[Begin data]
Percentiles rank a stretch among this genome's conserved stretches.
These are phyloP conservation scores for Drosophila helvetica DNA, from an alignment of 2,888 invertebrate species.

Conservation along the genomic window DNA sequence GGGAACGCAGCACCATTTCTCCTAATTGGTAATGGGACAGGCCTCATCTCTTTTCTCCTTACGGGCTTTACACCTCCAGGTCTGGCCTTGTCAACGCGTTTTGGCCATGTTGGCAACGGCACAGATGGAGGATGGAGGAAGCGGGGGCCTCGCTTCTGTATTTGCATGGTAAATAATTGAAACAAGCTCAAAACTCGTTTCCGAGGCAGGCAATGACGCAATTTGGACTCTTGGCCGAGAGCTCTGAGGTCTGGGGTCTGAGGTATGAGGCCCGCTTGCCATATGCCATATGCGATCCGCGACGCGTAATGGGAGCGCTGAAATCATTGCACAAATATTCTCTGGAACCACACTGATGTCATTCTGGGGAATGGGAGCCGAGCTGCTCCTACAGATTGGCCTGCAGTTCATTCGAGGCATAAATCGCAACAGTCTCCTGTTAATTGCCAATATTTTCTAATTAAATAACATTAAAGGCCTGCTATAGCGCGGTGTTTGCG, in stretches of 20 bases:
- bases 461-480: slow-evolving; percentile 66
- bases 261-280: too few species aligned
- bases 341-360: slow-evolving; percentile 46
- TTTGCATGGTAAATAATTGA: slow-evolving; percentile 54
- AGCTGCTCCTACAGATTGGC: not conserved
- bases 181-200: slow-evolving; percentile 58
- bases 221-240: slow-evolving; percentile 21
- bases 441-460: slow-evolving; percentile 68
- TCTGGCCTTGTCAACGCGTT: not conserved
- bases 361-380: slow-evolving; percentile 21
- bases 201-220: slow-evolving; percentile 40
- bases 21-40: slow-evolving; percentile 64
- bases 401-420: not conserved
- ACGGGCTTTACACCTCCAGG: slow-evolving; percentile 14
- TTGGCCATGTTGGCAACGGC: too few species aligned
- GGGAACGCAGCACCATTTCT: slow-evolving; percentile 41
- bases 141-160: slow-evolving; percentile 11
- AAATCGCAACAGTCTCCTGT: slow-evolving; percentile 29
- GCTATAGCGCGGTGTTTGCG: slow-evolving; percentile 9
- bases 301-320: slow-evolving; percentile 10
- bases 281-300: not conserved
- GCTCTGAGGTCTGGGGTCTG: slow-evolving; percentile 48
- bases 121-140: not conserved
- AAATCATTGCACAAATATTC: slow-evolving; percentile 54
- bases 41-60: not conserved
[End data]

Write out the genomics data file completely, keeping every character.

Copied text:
Percentiles rank a stretch among this genome's conserved stretches.
These are phyloP conservation scores for Drosophila helvetica DNA, from an alignment of 2,888 invertebrate species.

Conservation along the genomic window DNA sequence GGGAACGCAGCACCATTTCTCCTAATTGGTAATGGGACAGGCCTCATCTCTTTTCTCCTTACGGGCTTTACACCTCCAGGTCTGGCCTTGTCAACGCGTTTTGGCCATGTTGGCAACGGCACAGATGGAGGATGGAGGAAGCGGGGGCCTCGCTTCTGTATTTGCATGGTAAATAATTGAAACAAGCTCAAAACTCGTTTCCGAGGCAGGCAATGACGCAATTTGGACTCTTGGCCGAGAGCTCTGAGGTCTGGGGTCTGAGGTATGAGGCCCGCTTGCCATATGCCATATGCGATCCGCGACGCGTAATGGGAGCGCTGAAATCATTGCACAAATATTCTCTGGAACCACACTGATGTCATTCTGGGGAATGGGAGCCGAGCTGCTCCTACAGATTGGCCTGCAGTTCATTCGAGGCATAAATCGCAACAGTCTCCTGTTAATTGCCAATATTTTCTAATTAAATAACATTAAAGGCCTGCTATAGCGCGGTGTTTGCG, in stretches of 20 bases:
- bases 461-480: slow-evolving; percentile 66
- bases 261-280: too few species aligned
- bases 341-360: slow-evolving; percentile 46
- TTTGCATGGTAAATAATTGA: slow-evolving; percentile 54
- AGCTGCTCCTACAGATTGGC: not conserved
- bases 181-200: slow-evolving; percentile 58
- bases 221-240: slow-evolving; percentile 21
- bases 441-460: slow-evolving; percentile 68
- TCTGGCCTTGTCAACGCGTT: not conserved
- bases 361-380: slow-evolving; percentile 21
- bases 201-220: slow-evolving; percentile 40
- bases 21-40: slow-evolving; percentile 64
- bases 401-420: not conserved
- ACGGGCTTTACACCTCCAGG: slow-evolving; percentile 14
- TTGGCCATGTTGGCAACGGC: too few species aligned
- GGGAACGCAGCACCATTTCT: slow-evolving; percentile 41
- bases 141-160: slow-evolving; percentile 11
- AAATCGCAACAGTCTCCTGT: slow-evolving; percentile 29
- GCTATAGCGCGGTGTTTGCG: slow-evolving; percentile 9
- bases 301-320: slow-evolving; percentile 10
- bases 281-300: not conserved
- GCTCTGAGGTCTGGGGTCTG: slow-evolving; percentile 48
- bases 121-140: not conserved
- AAATCATTGCACAAATATTC: slow-evolving; percentile 54
- bases 41-60: not conserved